Excerpts from Transafrican Journal of History, Vol. 19 (1990)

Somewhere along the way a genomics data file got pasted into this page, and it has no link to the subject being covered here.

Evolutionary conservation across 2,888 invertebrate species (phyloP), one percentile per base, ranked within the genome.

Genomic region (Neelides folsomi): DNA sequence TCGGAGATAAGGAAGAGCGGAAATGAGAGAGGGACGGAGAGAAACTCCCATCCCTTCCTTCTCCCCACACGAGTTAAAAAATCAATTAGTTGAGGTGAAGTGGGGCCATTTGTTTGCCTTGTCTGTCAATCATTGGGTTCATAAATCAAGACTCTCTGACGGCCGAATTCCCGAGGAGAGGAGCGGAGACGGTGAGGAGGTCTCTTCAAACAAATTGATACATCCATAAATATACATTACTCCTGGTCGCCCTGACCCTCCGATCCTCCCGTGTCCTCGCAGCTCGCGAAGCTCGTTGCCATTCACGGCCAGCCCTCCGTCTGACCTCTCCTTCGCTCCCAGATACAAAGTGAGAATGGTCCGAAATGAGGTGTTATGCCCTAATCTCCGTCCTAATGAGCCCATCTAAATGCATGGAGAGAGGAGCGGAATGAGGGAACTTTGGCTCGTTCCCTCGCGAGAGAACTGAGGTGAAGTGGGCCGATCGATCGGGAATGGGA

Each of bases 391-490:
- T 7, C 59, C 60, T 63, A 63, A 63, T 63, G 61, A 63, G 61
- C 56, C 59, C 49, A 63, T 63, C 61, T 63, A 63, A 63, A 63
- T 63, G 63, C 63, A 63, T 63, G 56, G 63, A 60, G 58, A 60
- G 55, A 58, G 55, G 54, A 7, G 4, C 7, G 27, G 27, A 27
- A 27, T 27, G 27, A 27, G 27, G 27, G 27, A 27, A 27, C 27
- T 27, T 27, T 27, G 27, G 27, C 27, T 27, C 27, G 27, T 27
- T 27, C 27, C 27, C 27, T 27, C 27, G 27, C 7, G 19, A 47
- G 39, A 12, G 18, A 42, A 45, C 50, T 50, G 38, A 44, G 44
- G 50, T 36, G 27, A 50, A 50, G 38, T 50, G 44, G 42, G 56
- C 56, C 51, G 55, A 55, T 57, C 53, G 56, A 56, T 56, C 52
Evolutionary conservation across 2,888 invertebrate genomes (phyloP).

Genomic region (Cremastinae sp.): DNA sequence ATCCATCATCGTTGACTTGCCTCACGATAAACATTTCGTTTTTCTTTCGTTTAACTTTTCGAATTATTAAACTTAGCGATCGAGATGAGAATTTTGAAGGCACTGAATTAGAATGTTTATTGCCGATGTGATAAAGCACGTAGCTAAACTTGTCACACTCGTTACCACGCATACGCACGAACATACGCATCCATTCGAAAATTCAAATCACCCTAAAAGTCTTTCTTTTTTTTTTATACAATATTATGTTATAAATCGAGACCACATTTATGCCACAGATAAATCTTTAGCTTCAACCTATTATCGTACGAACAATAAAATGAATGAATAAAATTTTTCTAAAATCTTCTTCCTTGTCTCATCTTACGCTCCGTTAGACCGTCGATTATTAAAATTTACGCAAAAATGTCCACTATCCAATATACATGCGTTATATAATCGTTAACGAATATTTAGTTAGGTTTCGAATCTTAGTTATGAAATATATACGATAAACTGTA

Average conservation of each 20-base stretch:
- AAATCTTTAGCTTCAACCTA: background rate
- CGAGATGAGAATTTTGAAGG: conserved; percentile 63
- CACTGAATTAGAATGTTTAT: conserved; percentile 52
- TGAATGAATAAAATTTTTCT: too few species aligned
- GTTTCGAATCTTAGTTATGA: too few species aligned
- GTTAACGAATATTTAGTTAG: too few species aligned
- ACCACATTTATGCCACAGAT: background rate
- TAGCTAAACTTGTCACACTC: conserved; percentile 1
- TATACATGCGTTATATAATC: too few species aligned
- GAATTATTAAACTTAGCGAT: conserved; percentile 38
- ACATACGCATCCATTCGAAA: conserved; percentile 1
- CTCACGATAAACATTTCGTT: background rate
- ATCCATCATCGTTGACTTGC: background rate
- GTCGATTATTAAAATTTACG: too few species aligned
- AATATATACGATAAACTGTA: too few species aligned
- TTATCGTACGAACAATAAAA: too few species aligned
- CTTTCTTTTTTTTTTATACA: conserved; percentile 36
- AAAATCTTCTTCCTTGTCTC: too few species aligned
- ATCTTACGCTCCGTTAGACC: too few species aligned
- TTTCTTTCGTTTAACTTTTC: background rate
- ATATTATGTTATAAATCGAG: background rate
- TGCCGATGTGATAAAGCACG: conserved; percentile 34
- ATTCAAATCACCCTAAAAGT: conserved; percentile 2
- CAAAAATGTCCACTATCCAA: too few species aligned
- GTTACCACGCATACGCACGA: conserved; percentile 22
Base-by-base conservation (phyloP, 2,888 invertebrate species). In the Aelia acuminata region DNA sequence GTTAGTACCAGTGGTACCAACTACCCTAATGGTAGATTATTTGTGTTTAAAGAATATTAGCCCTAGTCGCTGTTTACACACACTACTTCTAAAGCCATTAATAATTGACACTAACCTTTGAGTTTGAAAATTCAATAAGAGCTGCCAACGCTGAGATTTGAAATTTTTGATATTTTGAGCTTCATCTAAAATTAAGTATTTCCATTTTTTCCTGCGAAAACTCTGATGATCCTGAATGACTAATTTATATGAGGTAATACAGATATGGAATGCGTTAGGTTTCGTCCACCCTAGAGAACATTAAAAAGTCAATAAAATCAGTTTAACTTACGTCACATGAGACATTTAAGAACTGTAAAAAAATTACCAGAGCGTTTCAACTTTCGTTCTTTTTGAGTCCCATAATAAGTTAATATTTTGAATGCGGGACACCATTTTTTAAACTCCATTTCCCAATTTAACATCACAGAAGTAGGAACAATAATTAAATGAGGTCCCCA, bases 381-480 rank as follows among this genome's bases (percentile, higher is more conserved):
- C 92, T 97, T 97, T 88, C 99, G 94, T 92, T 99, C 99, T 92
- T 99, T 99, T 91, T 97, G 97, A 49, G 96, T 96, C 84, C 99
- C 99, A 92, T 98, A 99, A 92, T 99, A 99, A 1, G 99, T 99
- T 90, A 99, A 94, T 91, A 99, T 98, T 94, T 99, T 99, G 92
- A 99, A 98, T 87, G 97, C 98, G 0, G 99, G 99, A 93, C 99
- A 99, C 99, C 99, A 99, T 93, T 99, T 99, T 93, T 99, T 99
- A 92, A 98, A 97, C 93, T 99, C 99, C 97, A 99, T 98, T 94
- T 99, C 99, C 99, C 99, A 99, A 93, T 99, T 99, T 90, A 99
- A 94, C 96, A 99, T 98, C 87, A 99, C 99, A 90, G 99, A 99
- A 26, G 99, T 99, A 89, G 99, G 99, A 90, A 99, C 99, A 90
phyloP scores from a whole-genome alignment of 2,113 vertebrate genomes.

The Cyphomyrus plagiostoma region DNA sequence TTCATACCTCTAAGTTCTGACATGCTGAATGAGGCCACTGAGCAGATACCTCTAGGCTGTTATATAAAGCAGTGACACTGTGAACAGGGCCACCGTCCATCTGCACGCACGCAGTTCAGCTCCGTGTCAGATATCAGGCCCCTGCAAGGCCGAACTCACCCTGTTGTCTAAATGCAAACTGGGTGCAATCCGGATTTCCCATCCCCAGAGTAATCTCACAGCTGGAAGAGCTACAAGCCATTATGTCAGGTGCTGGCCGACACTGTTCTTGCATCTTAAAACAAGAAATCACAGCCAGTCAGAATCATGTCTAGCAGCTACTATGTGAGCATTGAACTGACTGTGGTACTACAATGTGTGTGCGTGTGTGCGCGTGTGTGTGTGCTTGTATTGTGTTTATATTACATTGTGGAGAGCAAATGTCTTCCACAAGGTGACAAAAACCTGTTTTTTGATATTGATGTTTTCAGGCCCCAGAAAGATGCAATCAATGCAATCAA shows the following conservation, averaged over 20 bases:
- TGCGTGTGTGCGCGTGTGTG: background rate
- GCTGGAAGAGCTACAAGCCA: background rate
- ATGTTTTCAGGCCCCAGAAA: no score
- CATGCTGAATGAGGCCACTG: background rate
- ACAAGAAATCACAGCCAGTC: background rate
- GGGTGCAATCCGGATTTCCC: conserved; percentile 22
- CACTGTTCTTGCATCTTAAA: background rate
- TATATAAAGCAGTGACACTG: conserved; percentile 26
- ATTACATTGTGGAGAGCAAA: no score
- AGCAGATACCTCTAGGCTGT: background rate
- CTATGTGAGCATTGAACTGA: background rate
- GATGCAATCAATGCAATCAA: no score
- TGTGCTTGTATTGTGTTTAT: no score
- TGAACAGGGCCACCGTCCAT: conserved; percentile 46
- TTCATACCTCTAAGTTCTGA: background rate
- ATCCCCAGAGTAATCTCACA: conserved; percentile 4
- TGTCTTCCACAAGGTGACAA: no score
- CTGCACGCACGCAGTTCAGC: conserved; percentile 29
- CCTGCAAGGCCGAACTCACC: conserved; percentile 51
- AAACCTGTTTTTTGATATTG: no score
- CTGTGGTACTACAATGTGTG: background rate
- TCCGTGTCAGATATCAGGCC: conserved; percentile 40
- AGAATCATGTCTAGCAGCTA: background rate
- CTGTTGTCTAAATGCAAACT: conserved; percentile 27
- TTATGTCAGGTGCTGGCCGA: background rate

When you read the above excerpts, and then you stop and consider how Africa became a market for American goods and finished products, you'll see how America's post-slavery economy became so strong, so fast. Now seated at the big boys' table, America could pursue its own imperial ambitions. In 1897, William McKinley was sworn in as the 25th President of the United States. McKinley assumed the presidency amidst a Cuban war for independence against Spain. McKinley advocated Cuban independence, and with Congress' invoking of the Teller Amendment, the Spanish-American War began on April 21, 1898. The war lasted a measly three months and three weeks, during which the Spanish Navy was decimated. The 1898 Treaty of Paris saw Spain cede Puerto Rico, Guam, and the Phillippines, as well as temporary control of Cuba to the United States. The April 1898 Teller Amendment stated that the United States could not annex Cuba; they could only leave control of the island to its inhabitants. In spite of this, the government came up with the Platt Amendment in 1901, which lent legality to the United States' right to intervene in Cuban affairs "for the preservation of Cuban independence, the maintenance of a government adequate for the protection of life, property, and individual liberty." Among the provisions of the amendment were the right of the United States to lease or buy land for the establishment of naval bases and coaling stations and the inability of Cuba to either enter treaties with foreign powers or prevent the United States from imposing a sanitation program on it. Cuba had become a colony of the United States, which would determine when and if its people were "qualified" for freedom. American capitalists bought large swaths of land to use as latifundios (sugar plantations), destroying peasant communities and barring Cuban planters from access to capital. Sugar cane farmers were relegated to the role of colonos (tenants) on corporation-owned land, land they themselves owned previously. The hope of Afro-Cubans to achieve racial equality was quashed by the Platt Amendment. Their subjection to segregation and discrimination worsened under the U.S. occupation, a slap in the face considering their contributions to the Cuban war for independence. Antonio Maceo, one of the eminent Cuban generals at that time, who never lost a battle, was Black. His mother, Marianna Grajales Cuello, was an ardent Cuban nationalist who was appropriately termed "the mother of the nation."